Possible reform provisions should include raising the minimum retirement age for certain groups, setting a pension cap, and limiting "group jumping" to higher classifications near the end of one's career.

Current retirees' pensions should not be affected by these adjustments.

Independent

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Republican

I absolutely agree. The pension system is Massachusetts is absolutely broken.

An additional change that needs to be made is the way pensions are calculated. Currently only the top 3 years of pay are used to calculate pensions and that needs to be expanded to consider a longer period of time.

Also, elected officials should not be eligible for pensions.

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MCAS

Do you believe in keeping the requirement that a student must pass the MCAS or an MCAS-like test in order to graduate from high school?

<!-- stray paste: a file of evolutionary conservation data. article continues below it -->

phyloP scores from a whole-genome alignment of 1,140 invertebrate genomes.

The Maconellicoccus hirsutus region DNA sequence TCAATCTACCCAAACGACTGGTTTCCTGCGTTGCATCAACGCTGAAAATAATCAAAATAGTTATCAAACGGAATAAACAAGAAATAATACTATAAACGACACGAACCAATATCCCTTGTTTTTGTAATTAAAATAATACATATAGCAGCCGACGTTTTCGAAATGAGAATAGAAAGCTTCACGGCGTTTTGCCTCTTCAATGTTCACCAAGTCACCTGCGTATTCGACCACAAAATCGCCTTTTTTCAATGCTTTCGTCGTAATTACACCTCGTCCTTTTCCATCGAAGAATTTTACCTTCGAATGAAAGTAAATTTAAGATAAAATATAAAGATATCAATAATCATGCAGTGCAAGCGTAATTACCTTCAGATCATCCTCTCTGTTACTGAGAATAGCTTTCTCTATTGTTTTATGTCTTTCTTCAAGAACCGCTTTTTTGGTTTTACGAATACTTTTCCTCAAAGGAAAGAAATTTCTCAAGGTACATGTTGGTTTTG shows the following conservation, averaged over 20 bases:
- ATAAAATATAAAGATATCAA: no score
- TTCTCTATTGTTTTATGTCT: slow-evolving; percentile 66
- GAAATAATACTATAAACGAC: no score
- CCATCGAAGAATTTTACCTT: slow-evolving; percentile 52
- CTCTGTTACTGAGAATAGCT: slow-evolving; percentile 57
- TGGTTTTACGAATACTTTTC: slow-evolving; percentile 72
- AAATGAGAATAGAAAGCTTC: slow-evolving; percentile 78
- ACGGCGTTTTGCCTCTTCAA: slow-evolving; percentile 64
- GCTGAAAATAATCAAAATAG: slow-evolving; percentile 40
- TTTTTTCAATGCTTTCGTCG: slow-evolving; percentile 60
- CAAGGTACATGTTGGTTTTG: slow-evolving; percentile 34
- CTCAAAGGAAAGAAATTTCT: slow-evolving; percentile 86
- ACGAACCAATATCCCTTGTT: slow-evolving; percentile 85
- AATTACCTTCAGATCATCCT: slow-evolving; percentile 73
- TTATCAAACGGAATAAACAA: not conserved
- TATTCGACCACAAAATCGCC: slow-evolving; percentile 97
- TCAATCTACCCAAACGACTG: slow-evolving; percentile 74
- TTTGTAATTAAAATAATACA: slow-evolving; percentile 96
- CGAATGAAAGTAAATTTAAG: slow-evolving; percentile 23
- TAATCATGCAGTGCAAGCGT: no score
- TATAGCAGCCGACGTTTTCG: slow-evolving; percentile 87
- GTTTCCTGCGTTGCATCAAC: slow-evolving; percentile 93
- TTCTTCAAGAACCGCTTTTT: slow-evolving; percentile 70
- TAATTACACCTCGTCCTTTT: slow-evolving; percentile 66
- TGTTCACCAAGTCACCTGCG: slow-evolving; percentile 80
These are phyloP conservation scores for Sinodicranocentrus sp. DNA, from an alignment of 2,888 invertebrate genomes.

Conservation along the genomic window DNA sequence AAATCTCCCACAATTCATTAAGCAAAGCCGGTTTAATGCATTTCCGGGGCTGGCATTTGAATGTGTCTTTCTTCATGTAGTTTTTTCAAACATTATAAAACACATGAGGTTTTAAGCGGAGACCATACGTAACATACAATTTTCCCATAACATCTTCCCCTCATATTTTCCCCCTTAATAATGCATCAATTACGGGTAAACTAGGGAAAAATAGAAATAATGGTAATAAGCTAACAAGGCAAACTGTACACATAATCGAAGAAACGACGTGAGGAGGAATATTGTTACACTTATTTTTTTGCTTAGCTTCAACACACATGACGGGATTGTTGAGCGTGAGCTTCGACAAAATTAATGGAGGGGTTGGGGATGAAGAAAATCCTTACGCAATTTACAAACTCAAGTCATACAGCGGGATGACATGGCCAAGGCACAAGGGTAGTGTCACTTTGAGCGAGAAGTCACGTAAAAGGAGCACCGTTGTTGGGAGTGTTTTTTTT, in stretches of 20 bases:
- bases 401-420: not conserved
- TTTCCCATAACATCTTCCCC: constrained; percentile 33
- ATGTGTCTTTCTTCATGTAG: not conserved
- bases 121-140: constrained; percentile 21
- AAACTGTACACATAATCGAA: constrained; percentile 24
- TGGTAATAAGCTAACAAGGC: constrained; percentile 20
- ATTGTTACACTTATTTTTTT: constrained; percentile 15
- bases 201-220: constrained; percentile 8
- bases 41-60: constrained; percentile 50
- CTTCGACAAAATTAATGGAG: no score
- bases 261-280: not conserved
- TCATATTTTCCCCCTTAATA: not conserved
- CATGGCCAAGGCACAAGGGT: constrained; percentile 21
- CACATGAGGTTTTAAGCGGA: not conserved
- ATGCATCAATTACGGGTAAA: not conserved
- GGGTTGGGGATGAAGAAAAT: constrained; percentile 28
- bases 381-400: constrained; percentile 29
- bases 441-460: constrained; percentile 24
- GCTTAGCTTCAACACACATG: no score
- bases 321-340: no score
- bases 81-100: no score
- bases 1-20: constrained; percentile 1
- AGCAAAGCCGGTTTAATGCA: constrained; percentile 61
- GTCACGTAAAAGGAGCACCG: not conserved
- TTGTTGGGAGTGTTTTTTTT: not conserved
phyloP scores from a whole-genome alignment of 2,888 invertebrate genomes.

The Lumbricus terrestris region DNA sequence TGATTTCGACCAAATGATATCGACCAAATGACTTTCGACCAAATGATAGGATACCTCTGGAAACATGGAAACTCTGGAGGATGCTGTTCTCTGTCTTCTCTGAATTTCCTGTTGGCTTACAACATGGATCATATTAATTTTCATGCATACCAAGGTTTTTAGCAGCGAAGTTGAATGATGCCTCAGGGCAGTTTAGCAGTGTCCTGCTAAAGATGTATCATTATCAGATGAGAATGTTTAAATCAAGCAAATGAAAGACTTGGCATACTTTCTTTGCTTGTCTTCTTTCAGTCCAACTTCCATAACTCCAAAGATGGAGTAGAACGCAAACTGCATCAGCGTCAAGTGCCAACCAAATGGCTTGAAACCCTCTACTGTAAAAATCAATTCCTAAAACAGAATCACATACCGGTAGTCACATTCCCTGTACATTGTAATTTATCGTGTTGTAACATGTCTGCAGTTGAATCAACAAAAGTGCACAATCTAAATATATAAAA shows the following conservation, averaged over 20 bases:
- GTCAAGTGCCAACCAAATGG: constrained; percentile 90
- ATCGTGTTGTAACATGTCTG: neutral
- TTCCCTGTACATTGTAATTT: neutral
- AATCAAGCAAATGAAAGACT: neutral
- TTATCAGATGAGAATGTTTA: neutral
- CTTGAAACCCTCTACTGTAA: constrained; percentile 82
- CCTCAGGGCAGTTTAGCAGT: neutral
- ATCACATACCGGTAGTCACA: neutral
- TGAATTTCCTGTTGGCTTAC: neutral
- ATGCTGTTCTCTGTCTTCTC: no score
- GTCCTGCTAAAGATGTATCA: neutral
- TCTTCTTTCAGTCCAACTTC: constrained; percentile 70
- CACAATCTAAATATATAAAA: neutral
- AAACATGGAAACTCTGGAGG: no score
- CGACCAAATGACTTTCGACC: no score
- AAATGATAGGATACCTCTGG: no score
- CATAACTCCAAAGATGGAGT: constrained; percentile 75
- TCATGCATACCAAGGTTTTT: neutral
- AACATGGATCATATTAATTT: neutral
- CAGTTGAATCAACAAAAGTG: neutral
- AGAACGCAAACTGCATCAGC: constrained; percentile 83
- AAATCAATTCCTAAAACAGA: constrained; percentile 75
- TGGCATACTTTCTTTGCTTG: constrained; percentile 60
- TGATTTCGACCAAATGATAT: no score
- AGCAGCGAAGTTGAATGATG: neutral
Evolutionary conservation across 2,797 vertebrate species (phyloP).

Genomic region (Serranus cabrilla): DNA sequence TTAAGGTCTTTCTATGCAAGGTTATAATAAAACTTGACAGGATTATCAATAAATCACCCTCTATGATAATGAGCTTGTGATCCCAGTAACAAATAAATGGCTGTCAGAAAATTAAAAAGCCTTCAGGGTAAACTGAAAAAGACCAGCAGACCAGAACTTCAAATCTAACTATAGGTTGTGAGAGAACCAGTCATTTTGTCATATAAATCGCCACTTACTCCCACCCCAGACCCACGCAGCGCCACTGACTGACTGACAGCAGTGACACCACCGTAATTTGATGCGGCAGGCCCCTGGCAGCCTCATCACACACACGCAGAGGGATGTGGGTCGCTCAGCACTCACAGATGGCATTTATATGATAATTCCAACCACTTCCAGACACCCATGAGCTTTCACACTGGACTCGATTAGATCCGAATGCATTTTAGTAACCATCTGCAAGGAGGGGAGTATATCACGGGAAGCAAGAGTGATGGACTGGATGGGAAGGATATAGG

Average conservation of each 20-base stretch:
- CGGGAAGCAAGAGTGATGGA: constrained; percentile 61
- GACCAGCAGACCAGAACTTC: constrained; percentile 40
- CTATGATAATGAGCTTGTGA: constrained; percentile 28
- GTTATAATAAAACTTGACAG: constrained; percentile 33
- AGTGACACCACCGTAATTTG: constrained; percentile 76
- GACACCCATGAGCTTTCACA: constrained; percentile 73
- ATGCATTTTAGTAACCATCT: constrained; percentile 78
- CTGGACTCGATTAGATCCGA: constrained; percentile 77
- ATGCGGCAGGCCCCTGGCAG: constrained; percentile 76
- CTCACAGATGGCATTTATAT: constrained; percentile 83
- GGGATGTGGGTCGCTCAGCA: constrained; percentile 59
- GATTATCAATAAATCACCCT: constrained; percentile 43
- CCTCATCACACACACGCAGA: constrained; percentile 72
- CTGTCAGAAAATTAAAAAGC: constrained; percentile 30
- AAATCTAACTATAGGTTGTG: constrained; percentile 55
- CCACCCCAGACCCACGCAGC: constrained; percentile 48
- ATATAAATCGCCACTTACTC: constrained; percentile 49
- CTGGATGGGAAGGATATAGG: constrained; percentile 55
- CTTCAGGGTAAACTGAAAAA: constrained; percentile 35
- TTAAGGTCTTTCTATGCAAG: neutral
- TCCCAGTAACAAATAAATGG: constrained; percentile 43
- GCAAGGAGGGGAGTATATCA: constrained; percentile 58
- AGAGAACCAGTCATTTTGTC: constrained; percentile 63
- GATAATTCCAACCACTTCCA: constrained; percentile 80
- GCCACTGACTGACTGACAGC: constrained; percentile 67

Democrat

Minimum educational standards must be in place for our students to achieve in order to receive a public high school diploma.

However, the MCAS system seems to be too restrictive for teachers, who in many cases are forced to teach specifically to the MCAS tests instead of being free to use their creativity to better relate themselves and the curriculum to their students.

The MCAS system is slow and outdated already, not providing results for parents to review until the next school year is beginning. Any new standardized testing for our public school students should be computerized for immediate results, identifying early the areas where our students need improvement.

Independent

This candidate hasn't responded yet; please check back later.

Republican

I believe that the MCAS is an important tool in education that promotes accountability for students, teachers, and parents.